My two favorite small caps reported earnings over the past week, and as growth stocks, they are not disappointing. In fact, their numbers are phenomenal, and regulatory changes are working very much to their favor. I’m speaking of debt collectors Portfolio Recovery Associates (PRAA) and Encore Capital Group (ECPG).
A quick look at each before going into what makes these small caps such great buys:
Portfolio Recovery’s net income exploded to $47.3 million, or 93 cents per share. That not only beat estimates by 5 cents, but also represented a 60% increase over last year, and margin improvement from 37.9% to 40.2%.
This came on a 31% increase in revenues, the result of robust double-digit gains in every single category — 27% in cash collections, 24% in call center collections, 21% in external legal collections, 30% on internal legal efforts, and 32% on PRAA’s newest area: bankruptcy court trustee collections.
These numbers are, simply put, astronomically great.
Portfolio Recovery is buying debt on the cheap, by issuing cheap capital (such as 3% convertible notes), then executing on all forms of collection. PRAA has $109 million in cash with which to purchase more debt, and $217 million left on its credit line.
Encore Capital, which is about half the market cap of Portfolio, saw equally strong results. ECPG earnings came in at $1.02, beating estimates by 9 cents, and up 24% YOY. The revenue generated from the company’s collections portfolio increased an astonishing 60% to $235 million over last year, coming on a 54% increase in gross collections obtained.
Encore Capital has moved into a rather specialized, but competitive, space of buying up tax liens and collecting on them. This transaction involves Encore buying defaulted tax liens from municipalities and collecting on the unpaid taxes. Because the tax lien has priority positioning, even over most bank mortgages, it’s a transaction collateralized by the underlying real estate.
ECPG also has plenty of cash to buy debt, with $271 million on their credit facility and $110 million in cash. The company also recently expanded into the U.K. with an acquisition, and also expanded operations here with the purchase of formerly publicly held Asset Acceptance Corporation.
Why Debt Is Best
Both companies are benefiting from the regulatory environment. Financial institutions that hold the original debt have been frightened by the Consumer Financial Protection Bureau, fearful that if they just sell off debt to any ol’ agency, that the feds will come after them for any unfair debt collection practices.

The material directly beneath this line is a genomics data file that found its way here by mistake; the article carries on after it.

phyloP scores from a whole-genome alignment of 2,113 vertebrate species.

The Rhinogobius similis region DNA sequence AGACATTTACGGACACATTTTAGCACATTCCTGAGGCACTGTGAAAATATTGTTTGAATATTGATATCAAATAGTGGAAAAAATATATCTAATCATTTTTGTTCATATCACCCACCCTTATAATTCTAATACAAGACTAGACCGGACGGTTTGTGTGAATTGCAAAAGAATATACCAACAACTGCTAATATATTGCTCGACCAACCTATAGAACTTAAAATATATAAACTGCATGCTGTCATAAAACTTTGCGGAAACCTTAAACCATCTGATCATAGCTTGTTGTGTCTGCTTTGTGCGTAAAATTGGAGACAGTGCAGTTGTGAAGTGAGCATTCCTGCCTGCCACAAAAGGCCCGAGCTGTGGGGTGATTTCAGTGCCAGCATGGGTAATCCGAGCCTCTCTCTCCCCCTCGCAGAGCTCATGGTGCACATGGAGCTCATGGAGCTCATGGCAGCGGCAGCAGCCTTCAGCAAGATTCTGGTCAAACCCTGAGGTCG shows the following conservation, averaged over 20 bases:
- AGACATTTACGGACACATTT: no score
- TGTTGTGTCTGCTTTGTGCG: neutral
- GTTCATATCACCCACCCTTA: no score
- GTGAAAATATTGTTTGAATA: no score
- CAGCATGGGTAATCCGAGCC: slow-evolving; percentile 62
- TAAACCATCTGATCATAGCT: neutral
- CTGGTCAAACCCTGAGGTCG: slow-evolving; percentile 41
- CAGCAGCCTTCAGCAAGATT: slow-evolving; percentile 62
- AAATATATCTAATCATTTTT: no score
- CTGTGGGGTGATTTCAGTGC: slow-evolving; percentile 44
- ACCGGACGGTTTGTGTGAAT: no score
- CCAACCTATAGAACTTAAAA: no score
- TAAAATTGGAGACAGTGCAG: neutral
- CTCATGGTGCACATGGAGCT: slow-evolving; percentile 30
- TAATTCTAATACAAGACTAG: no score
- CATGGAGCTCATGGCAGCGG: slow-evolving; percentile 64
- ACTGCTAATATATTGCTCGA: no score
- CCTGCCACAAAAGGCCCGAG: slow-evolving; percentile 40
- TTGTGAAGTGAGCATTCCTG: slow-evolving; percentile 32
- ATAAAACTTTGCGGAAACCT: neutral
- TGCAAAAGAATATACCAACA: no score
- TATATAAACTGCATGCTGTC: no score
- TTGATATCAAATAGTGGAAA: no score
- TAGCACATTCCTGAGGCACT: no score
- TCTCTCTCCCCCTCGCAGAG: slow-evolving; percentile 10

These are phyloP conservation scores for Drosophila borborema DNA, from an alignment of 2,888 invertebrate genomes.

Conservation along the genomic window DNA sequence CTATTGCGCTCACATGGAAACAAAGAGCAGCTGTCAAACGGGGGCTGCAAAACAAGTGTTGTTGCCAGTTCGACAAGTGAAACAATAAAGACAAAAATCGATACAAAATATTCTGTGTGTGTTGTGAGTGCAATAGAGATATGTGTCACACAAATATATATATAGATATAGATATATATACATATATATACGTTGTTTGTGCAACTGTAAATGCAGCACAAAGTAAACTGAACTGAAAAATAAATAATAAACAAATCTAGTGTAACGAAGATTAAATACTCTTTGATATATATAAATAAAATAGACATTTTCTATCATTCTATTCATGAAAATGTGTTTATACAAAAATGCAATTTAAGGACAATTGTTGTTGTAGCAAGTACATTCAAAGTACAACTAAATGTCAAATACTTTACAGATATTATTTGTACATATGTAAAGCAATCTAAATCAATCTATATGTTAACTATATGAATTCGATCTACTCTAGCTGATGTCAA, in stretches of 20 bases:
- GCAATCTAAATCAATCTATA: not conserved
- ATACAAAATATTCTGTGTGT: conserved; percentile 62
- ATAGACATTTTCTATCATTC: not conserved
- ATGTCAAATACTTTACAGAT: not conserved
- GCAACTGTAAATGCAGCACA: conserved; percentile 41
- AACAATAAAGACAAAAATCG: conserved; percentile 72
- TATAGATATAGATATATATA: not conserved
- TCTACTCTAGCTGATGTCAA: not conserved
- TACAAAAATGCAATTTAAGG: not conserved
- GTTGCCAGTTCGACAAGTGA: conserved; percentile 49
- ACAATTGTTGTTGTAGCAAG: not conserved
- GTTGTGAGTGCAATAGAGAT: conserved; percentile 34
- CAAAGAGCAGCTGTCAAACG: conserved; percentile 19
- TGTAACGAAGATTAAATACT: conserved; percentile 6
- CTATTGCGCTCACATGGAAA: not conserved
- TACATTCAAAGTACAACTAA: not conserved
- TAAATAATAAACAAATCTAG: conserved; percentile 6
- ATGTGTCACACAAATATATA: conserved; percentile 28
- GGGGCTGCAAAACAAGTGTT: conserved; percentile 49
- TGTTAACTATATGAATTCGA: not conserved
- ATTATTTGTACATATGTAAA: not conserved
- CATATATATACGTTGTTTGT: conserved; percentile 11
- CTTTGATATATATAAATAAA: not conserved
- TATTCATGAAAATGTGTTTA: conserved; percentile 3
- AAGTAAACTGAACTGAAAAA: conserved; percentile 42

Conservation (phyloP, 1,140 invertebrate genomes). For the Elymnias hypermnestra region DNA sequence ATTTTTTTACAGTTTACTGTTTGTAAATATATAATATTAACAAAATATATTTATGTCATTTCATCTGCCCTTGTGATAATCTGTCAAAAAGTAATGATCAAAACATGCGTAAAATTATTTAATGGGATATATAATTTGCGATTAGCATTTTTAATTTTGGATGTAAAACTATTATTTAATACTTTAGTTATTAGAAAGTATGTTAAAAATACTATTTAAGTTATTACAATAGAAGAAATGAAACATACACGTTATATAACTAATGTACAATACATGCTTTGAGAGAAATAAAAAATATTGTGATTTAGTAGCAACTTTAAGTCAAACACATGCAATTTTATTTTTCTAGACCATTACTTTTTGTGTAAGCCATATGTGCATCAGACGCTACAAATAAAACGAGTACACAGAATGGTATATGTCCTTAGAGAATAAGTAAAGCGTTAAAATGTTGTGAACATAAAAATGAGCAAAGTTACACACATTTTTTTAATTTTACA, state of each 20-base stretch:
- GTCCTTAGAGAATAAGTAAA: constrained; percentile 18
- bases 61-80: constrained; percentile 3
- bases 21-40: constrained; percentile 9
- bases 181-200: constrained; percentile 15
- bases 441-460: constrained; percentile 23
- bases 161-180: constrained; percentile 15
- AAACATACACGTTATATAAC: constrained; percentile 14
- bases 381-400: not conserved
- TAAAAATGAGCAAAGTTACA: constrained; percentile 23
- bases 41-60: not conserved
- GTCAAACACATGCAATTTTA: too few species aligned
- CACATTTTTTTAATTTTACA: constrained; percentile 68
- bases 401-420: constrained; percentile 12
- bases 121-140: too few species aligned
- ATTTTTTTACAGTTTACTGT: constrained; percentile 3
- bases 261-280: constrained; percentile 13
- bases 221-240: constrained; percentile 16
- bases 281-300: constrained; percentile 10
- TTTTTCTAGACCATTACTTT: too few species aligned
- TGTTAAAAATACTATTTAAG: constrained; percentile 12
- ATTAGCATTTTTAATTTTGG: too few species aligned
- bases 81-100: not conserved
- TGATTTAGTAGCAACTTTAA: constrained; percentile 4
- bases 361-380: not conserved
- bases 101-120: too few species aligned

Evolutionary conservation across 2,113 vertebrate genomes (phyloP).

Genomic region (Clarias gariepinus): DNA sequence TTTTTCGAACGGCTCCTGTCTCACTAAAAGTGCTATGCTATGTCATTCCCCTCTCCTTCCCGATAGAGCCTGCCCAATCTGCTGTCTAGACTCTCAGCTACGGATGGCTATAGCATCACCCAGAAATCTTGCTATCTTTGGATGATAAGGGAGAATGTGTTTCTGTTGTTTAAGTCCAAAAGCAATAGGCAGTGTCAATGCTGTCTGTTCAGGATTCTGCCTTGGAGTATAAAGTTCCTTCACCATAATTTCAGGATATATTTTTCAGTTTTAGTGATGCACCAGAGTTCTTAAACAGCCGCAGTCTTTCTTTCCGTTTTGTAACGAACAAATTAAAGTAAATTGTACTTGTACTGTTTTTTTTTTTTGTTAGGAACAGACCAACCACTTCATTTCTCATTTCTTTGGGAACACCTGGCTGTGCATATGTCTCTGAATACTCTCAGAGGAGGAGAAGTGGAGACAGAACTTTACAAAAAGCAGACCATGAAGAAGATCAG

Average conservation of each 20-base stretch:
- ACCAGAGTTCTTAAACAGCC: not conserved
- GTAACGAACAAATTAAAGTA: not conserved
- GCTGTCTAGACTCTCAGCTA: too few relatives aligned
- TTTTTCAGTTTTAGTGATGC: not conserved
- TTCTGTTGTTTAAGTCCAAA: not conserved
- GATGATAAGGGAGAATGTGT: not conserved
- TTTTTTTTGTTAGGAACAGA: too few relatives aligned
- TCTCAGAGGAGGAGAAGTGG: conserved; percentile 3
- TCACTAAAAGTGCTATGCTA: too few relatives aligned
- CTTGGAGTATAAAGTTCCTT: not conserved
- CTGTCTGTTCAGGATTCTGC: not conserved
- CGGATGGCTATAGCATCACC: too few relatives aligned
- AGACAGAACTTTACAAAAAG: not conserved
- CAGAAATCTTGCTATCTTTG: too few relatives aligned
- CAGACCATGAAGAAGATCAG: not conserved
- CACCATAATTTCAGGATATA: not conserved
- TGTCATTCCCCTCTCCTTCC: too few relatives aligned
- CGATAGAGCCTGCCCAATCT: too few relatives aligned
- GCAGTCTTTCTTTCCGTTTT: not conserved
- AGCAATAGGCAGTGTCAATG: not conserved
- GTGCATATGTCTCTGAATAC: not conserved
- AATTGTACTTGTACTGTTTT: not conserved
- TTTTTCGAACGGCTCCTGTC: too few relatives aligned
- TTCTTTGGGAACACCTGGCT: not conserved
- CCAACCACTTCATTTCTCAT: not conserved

Consequently, the holders of bad debt are insisting on strict compliance requirements that any debt-buyer must meet if they wish to purchase debt.
If you know anything about financial services compliance, then you know it is not only burdensome but extremely expensive. The result is that many smaller players — even ones that have been around a long time — are seeing their supply of debt dry up because they are unable to meet compliance requirements.
In turn, both PRAA and ECPG, which have the experience and deep pockets to handle these burdens, are getting a bigger bite of the apple.
With consumer debt running into the trillions, there is ample supply for years to come. The explosive growth both companies are seeing in the availability of debt, and their collection of it, sets these companies up for strong long-term growth.
Analysts peg long term annualized growth for both companies at around 15%. I think it’ll be closer to 20%, meaning the 80% to 90% returns we’ve seen so far in these stocks over the past 12 months is likely to occur again.
And frankly, if we see better than 20%, both stocks could easily double again in the next year.
As of this writing, Lawrence Meyers was long PRAA and ECPG. He is president of PDL Broker, Inc., which brokers financing, strategic investments and distressed asset purchases between private equity firms and businesses. He also has written two books and blogs about public policy, journalistic integrity, popular culture, and world affairs. Contact him at email@example.com and follow his tweets @ichabodscranium.